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WTFinance is APR and how does it work?
By Miranda Marquit
Published on April 10, 2023
Read time: 3 min
Not too long ago, I was comparing different loan options. One of the factors I looked at was the interest rate. After all, aren’t we supposed to compare interest rates when we review loan choices?
I realized, though, that many lenders refer to the APR. I notice this detail tossed around a lot, but what does it mean? You might have some of the same questions I had, so let’s take a look at APR and how it works.
What is APR?
APR stands for annual percentage rate. It’s a way to let you know the total cost of borrowing money for a whole year. You’re likely to come across the term APR when you get credit cards, loans, and mortgages.
The APR isn't the same as the interest rate. The APR includes the interest rate and all the fees.
If there are no fees, then the APR and interest rate will be the same. If there are fees, then the APR will be higher than the interest rate.
How is APR calculated?
As with all things money, APR is about math. The lender uses a formula to first add up the loan’s interest and fees and spread them over the life of your loan, and then come up with the figure for how much your loan costs you in one year.
Since APR is affected by both the interest rate and the fees, it can be a good way to compare loans. Some loans advertise very low interest rates but charge very high fees. Others have higher rates but low or no fees. Checking out the APR on the loans you’re considering can help you compare the actual cost of each loan.
Two types of APR
There are two main types of APR.
Credit card APR: On a credit card, the APR is the same as the interest rate. Credit cards have fees (like late fees or balance transfer fees) but not everyone pays them. If there’s an annual fee, that’s the fee for owning the card, not for carrying any debt. So the formula to calculate APR on a credit card is simple: APR = interest rate.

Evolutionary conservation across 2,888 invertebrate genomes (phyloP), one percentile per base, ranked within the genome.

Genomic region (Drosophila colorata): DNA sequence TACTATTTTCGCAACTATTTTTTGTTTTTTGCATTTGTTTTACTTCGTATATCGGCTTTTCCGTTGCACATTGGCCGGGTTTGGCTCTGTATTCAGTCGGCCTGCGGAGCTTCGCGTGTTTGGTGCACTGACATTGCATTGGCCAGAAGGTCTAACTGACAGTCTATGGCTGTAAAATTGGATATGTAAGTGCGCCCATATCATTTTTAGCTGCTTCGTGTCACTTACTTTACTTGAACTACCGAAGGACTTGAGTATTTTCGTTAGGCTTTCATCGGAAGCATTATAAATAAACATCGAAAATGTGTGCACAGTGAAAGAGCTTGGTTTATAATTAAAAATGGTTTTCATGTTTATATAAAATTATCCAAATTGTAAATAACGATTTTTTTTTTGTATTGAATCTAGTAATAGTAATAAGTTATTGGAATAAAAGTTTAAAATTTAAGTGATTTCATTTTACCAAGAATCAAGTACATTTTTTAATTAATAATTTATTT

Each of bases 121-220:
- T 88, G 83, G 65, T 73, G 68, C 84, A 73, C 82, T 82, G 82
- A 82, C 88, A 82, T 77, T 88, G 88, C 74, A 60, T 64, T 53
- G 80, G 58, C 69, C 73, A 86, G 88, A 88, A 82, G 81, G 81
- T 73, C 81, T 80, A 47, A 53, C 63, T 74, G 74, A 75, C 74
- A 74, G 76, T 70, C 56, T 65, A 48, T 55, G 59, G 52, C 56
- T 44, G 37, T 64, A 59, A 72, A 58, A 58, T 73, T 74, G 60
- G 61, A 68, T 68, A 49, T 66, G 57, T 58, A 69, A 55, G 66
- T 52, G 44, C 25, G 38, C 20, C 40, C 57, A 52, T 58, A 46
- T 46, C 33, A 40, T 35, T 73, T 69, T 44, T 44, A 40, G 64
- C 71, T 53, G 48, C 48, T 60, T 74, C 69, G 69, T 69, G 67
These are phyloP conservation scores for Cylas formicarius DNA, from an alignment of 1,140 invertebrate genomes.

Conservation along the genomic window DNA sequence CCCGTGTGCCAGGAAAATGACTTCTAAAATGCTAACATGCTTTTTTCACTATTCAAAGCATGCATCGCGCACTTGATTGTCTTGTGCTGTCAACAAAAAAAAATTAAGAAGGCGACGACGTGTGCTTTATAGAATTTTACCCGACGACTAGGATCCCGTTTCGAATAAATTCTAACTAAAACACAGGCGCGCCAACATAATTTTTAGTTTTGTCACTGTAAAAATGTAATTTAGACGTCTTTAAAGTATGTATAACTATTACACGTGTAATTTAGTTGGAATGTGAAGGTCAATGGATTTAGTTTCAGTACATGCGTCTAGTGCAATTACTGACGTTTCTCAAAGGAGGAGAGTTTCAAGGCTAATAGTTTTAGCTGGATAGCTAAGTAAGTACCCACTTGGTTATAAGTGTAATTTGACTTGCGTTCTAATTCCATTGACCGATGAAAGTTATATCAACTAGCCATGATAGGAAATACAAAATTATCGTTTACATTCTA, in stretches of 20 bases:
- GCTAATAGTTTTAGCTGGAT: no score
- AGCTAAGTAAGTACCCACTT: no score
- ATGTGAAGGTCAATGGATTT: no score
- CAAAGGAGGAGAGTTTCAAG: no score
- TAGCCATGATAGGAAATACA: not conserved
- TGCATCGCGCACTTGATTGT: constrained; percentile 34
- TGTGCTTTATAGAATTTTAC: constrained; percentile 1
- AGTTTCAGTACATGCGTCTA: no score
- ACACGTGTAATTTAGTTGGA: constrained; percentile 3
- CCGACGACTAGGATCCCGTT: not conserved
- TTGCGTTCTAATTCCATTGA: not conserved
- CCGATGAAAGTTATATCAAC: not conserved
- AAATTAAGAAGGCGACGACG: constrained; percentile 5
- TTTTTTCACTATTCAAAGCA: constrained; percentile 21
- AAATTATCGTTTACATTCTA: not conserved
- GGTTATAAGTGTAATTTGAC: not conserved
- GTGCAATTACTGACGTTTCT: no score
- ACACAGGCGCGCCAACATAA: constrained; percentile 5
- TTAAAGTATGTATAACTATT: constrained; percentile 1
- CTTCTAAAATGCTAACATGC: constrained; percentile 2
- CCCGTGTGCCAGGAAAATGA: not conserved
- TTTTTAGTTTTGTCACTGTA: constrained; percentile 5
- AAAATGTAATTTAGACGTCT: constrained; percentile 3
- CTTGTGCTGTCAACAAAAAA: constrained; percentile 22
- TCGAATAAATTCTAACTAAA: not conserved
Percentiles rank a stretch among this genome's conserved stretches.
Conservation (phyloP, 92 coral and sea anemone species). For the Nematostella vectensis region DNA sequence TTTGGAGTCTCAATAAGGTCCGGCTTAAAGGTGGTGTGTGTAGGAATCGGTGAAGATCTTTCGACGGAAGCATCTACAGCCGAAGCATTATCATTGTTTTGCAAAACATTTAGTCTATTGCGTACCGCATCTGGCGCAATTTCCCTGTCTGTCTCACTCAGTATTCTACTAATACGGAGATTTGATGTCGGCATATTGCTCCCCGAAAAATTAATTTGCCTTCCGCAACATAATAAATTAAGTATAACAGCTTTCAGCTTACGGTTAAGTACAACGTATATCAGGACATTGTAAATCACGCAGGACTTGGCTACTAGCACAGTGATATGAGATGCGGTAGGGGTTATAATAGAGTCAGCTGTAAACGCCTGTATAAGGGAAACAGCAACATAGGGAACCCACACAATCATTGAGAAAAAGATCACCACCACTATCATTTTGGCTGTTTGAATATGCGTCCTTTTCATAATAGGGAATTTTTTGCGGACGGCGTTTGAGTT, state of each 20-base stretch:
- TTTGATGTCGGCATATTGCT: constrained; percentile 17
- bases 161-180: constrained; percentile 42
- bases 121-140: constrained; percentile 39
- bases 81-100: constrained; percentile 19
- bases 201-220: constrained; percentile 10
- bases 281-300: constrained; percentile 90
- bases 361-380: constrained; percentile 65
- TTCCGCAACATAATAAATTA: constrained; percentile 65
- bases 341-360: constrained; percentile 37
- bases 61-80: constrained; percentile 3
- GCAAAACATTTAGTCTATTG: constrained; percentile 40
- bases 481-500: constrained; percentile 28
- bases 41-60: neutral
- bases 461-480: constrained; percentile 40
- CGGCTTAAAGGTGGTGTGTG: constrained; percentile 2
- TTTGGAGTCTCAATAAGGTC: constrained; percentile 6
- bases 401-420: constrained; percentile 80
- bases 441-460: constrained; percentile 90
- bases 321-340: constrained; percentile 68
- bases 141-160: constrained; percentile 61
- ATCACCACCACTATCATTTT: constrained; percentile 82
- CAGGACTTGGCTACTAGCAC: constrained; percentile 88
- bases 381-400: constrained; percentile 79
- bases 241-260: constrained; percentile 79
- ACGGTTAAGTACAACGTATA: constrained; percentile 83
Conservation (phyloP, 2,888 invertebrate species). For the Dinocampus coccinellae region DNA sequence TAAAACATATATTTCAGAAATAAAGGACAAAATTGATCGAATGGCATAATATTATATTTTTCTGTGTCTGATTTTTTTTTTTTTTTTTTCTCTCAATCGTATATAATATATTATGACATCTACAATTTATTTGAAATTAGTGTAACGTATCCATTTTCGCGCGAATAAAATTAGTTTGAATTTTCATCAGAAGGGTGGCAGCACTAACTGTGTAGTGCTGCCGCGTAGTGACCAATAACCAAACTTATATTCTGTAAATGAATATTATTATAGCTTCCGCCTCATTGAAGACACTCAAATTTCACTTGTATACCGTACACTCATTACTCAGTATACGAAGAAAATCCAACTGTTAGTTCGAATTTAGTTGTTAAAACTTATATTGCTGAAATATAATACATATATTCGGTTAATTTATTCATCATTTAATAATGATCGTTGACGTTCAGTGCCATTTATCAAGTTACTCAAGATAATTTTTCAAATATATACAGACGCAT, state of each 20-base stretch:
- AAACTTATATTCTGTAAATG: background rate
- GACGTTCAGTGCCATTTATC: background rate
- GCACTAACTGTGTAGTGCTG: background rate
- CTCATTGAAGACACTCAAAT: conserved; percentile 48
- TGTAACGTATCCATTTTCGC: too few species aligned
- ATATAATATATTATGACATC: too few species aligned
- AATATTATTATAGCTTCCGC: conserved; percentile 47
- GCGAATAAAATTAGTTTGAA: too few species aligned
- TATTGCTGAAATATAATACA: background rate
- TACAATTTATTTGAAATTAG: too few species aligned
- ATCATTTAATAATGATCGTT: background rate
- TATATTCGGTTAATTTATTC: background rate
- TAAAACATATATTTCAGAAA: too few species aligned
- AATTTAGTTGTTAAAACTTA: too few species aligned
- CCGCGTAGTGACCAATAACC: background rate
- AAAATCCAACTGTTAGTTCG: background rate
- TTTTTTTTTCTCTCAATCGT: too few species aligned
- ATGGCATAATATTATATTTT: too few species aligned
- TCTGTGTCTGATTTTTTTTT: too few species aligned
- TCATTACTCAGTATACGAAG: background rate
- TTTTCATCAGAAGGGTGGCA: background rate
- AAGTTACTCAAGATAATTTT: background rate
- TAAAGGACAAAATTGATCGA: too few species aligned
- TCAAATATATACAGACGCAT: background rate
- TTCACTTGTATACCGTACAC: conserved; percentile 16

Installment loan APR: On an installment loan, the APR includes the interest rate and the loan fees. A personal loan is an example of an installment loan. When you get a personal loan, there might be origination fees and other charges. These fees are usually wrapped into your loan, meaning your APR is probably going to be a bit higher than your interest rate. When you get a loan, the lender is required to tell you what fees you’ll have to pay, and the APR for the loan.
Factors that impact your interest rate
Since the interest rate is the most important factor influencing the cost of your loan, it’s a good idea to understand the factors that affect it.
When reviewing your application and assigning your interest rate, a credit card issuer, mortgage lender, or personal loan lender will look at:
Your credit standing: Your lender will want to know about your experience with credit. Your credit report, which lists all of your past loans, and your credit score are both used as part of your credit history. Lenders usually have at least three or four interest rates to offer, based on what your credit score is.
Your income: Your income, compared to your debts, tells the lender how much of a loan you can afford. Some lenders charge different interest rates for smaller loans compared to large loans.
Loan type: Secured loans (like home equity loans) tend to have lower interest rates than comparable unsecured loans (like personal loans). If a loan is secured, you’ve pledged something of value as a guarantee that you’ll repay the loan. For a home equity loan, the home is the collateral. For a personal loan, there is usually no collateral.
Lender discounts: Some lenders offer discounts that permanently lower the interest rate on your loan. If you can score a discount, that will lower your APR.